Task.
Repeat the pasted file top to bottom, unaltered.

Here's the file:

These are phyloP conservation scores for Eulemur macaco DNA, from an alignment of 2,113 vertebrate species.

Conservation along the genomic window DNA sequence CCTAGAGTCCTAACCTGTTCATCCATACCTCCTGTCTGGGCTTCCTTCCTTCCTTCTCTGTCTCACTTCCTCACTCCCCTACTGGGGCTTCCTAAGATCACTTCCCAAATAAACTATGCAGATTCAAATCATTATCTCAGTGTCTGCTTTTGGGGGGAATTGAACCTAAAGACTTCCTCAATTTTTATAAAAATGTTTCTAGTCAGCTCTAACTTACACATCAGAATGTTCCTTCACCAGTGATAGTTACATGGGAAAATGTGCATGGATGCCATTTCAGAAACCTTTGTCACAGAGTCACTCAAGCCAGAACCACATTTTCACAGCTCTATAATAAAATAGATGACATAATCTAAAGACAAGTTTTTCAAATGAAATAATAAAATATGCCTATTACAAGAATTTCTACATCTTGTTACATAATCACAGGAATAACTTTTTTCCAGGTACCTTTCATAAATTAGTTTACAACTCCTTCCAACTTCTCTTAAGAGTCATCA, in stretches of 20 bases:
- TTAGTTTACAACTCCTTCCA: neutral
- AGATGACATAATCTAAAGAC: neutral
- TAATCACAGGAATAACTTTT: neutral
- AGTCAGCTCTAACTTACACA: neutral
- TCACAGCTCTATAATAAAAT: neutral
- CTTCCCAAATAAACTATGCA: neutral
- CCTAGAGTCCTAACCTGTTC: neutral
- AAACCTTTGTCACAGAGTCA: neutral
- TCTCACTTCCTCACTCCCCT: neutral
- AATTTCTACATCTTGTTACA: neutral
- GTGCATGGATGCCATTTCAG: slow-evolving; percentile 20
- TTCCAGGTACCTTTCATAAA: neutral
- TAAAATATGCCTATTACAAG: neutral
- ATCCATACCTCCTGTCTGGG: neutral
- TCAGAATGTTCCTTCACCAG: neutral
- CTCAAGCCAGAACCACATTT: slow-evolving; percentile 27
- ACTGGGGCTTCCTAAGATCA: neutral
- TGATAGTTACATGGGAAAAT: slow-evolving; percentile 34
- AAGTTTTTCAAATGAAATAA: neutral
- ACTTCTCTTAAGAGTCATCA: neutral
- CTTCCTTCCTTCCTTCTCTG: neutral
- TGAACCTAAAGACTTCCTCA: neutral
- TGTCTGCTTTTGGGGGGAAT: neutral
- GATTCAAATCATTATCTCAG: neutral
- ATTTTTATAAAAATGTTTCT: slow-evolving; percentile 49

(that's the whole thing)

These are phyloP conservation scores for Eulemur macaco DNA, from an alignment of 2,113 vertebrate species.

Conservation along the genomic window DNA sequence CCTAGAGTCCTAACCTGTTCATCCATACCTCCTGTCTGGGCTTCCTTCCTTCCTTCTCTGTCTCACTTCCTCACTCCCCTACTGGGGCTTCCTAAGATCACTTCCCAAATAAACTATGCAGATTCAAATCATTATCTCAGTGTCTGCTTTTGGGGGGAATTGAACCTAAAGACTTCCTCAATTTTTATAAAAATGTTTCTAGTCAGCTCTAACTTACACATCAGAATGTTCCTTCACCAGTGATAGTTACATGGGAAAATGTGCATGGATGCCATTTCAGAAACCTTTGTCACAGAGTCACTCAAGCCAGAACCACATTTTCACAGCTCTATAATAAAATAGATGACATAATCTAAAGACAAGTTTTTCAAATGAAATAATAAAATATGCCTATTACAAGAATTTCTACATCTTGTTACATAATCACAGGAATAACTTTTTTCCAGGTACCTTTCATAAATTAGTTTACAACTCCTTCCAACTTCTCTTAAGAGTCATCA, in stretches of 20 bases:
- TTAGTTTACAACTCCTTCCA: neutral
- AGATGACATAATCTAAAGAC: neutral
- TAATCACAGGAATAACTTTT: neutral
- AGTCAGCTCTAACTTACACA: neutral
- TCACAGCTCTATAATAAAAT: neutral
- CTTCCCAAATAAACTATGCA: neutral
- CCTAGAGTCCTAACCTGTTC: neutral
- AAACCTTTGTCACAGAGTCA: neutral
- TCTCACTTCCTCACTCCCCT: neutral
- AATTTCTACATCTTGTTACA: neutral
- GTGCATGGATGCCATTTCAG: slow-evolving; percentile 20
- TTCCAGGTACCTTTCATAAA: neutral
- TAAAATATGCCTATTACAAG: neutral
- ATCCATACCTCCTGTCTGGG: neutral
- TCAGAATGTTCCTTCACCAG: neutral
- CTCAAGCCAGAACCACATTT: slow-evolving; percentile 27
- ACTGGGGCTTCCTAAGATCA: neutral
- TGATAGTTACATGGGAAAAT: slow-evolving; percentile 34
- AAGTTTTTCAAATGAAATAA: neutral
- ACTTCTCTTAAGAGTCATCA: neutral
- CTTCCTTCCTTCCTTCTCTG: neutral
- TGAACCTAAAGACTTCCTCA: neutral
- TGTCTGCTTTTGGGGGGAAT: neutral
- GATTCAAATCATTATCTCAG: neutral
- ATTTTTATAAAAATGTTTCT: slow-evolving; percentile 49